Transformer diodes caps * 1.41 = spongy peak voltage useless?

Discussion in 'General Electronics Chat' started by Hamlet, Jan 17, 2016.

  1. Hamlet

    Thread Starter Member

    Jun 10, 2015
    100
    2
    The best DC power corresponds to a transformers secondary A.C. rating.
    A transformer with 12v secondaries will make 16.92v D.C. after it is smoothed,
    minus two .6v diode drops from the bridge rectifier; let's call it 15.72v D.C.
    This is the D.C. peak voltage. The real power comes on lower, at 10.8v,
    [.90 * secondary A.C.] This I have verified thru experiment. The most wattage
    is developed at the transformers rated VA voltage minus the diodes & minus 10%.
    [Average D.C. voltage].

    My question: is this peak voltage good for anything? It seems to me it's just
    an annoying useless fluff voltage, that doesn't have much power in it, & that
    gets in the way of your design, preventing regulator I.C. from utilizing it's
    maximum voltage capacity, [40v for LM317, LM723, etc.]

    Should it, or can it be considered for a voltage regulator's overhead voltage of 2-3v?
    Maybe I should just be rid of it, perhaps with a pre-regulator?

    Anyway, when working with a transformer secondary of 12v, the problem is merely annoying.
    If the secondary A.C. voltage is 100v, then the peak D.C. voltage is 141v, yet average
    D.C. voltage is 90v. That's a 51v spread!

    Again, this peak D.C. is just fluff, not much amperage in it, but often, more than enough
    voltage to fry a regulator I.C. How should I think about it?
     
  2. #12

    Expert

    Nov 30, 2010
    16,346
    6,831
    The peak voltage is what you use to rate your capacitors and diodes for maximum voltage requirements. All transformers load down. All rectifier/filter combinations have ripple that goes below the peak voltage. Dealing with that is the art and science of designing power supplies. You might call it, "fluff". I call it, "reality". Learn how to design for the reality available or fail. You would be amazed at the crap we had to work with 50 years ago. +/- 20% was, the usual design criteria for early TVs. Consider yourself lucky to be in the 21st century.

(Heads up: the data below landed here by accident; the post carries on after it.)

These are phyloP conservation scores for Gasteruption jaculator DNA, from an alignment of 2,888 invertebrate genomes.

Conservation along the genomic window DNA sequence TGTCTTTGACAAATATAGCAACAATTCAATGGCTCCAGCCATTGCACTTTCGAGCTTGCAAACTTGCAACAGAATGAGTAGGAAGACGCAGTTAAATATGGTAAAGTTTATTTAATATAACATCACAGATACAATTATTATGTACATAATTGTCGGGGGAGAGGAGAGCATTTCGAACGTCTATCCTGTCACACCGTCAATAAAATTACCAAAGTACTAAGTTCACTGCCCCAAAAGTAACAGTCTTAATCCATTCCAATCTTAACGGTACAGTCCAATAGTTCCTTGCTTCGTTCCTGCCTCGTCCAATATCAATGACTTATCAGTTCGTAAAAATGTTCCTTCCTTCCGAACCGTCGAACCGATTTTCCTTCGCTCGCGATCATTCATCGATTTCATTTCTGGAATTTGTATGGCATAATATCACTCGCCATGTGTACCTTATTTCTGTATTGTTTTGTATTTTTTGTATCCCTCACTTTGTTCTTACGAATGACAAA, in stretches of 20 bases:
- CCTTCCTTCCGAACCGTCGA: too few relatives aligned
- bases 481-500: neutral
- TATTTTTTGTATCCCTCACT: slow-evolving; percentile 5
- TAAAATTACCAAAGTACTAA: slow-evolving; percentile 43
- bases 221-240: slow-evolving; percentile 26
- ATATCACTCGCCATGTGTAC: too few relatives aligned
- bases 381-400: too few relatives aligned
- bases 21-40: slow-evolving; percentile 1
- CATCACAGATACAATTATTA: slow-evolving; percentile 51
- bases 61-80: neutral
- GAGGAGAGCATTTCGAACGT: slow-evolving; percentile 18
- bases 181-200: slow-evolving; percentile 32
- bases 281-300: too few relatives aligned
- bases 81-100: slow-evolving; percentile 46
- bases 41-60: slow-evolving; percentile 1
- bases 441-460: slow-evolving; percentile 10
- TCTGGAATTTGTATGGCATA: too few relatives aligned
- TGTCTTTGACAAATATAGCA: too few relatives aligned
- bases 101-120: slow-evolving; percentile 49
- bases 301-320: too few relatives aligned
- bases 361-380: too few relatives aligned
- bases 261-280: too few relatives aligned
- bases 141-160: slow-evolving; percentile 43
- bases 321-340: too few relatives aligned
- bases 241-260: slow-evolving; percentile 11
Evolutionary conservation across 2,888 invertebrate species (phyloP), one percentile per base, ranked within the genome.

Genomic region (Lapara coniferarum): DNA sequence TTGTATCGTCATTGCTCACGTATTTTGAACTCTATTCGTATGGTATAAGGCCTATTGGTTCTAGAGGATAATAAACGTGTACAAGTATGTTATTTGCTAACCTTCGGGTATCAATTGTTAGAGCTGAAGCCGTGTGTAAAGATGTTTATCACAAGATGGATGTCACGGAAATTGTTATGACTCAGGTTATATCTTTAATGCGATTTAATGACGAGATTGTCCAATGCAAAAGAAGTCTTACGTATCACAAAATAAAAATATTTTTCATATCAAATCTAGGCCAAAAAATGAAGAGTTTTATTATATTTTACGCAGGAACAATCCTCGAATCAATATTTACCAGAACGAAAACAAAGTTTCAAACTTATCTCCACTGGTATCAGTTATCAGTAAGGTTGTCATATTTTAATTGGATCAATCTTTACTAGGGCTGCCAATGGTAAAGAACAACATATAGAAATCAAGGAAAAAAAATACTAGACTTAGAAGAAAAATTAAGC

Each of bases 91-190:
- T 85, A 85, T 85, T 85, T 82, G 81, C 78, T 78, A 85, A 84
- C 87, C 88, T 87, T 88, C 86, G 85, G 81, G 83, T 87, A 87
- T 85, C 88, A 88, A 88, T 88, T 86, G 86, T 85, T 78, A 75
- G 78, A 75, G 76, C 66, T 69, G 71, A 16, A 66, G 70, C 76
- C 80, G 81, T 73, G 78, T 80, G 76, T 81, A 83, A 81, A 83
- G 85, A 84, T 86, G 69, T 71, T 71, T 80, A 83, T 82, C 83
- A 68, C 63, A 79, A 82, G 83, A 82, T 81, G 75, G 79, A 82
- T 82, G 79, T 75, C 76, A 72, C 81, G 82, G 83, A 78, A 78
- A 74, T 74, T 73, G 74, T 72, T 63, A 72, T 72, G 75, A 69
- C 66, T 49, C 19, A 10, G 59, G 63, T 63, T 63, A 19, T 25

cmartinez and nsaspook like this.
  3. ifixit

    Distinguished Member

    Nov 20, 2008
    639
    108
    Consider this to 'peak' your interest in peak voltage...
    • The peak value is a fact of life you have to deal with. It must not be ignored.
    • The filter capacitor voltage rating needs to be at least the peak voltage value out of the transformer. Round up to the nearest standard voltage rating.
    • From the peak voltage you can calculate the peak current into the capacitor and therefore the max ripple to expect under full load.
    • Be sure to s.elect a capacitor that can handle that peak current
    • The 3 volt head room is calculated from the lowest dip of the ripple. A series linear regulator also acts as a super efficient filter to remove virtually all the remaining ripple. This allows you to get away with a small filter cap.
    • The voltage drop (51V) and the varying ripple you see when a load is applied or removed is also unavoidable. The drop in the input voltage to a 3 terminal regulator can be a good thing since it reduces the voltage drop across the regulator when current is the highest and therefore the power dissipation in the regulator.
    Ifixit
     
  4. WBahn

    Moderator

    Mar 31, 2012
    17,777
    4,805
    Also consider that if you could somehow get rid of it, that your effective voltage would go down. It is making up for the times when the voltage output from the transformer is less than the effective voltage.
     
  5. Hamlet

    Thread Starter Member

    Jun 10, 2015
    100
    2
    Alright, this is good, thank you.

    I also saw this from TL783 datasheet:

    TL783 Datasheet Capture.PNG

    A nifty way to deal with the peak voltage (sorry for calling it fluff).
     
  6. WBahn

    Moderator

    Mar 31, 2012
    17,777
    4,805
    How is a short-circuit protection circuit "dealing" with the peak voltage?

    At first glance, I'm having a hard time seeing how this provides short-circuit protection in the first place. If the output is shorted, then the zener will hold the base of the Darlington at about 120 V which will place the emitter at about 118 V to 119 V. The regulator will still try to get 1.25 V across R1 by pumping out as much current as it can. Since the output is shorted, for every mA it delivers it will be dissipating 118 mW. The only thing I can think that this circuit does is claim the Vin-Vout voltage to a low enough value to guard against exceeding the spec on that while waiting for the internal thermal protection circuitry to shut it down.

    Though, looking back at your OP, I can see that it might be useful for your application. Be sure you consider how much power is going to be dumped by the Darlington and heat sink it accordingly.
     
  7. Hamlet

    Thread Starter Member

    Jun 10, 2015
    100
    2
    I can appreciate this. Also, a simple battery charger could be constructed where the float voltage is equil to the
    very top of the d.c. voltage output of the transformer. Very little amperage would flow, while a greatly discharged
    lead acid battery would receive a bulk charge.
     
  8. #12

    Expert

    Nov 30, 2010
    16,346
    6,831
    Not good enough. You can't trust the power line voltage to be the same every where or every day. That's why we use voltage regulators. Remember, "Vout considered for all conditions of line and load".
     
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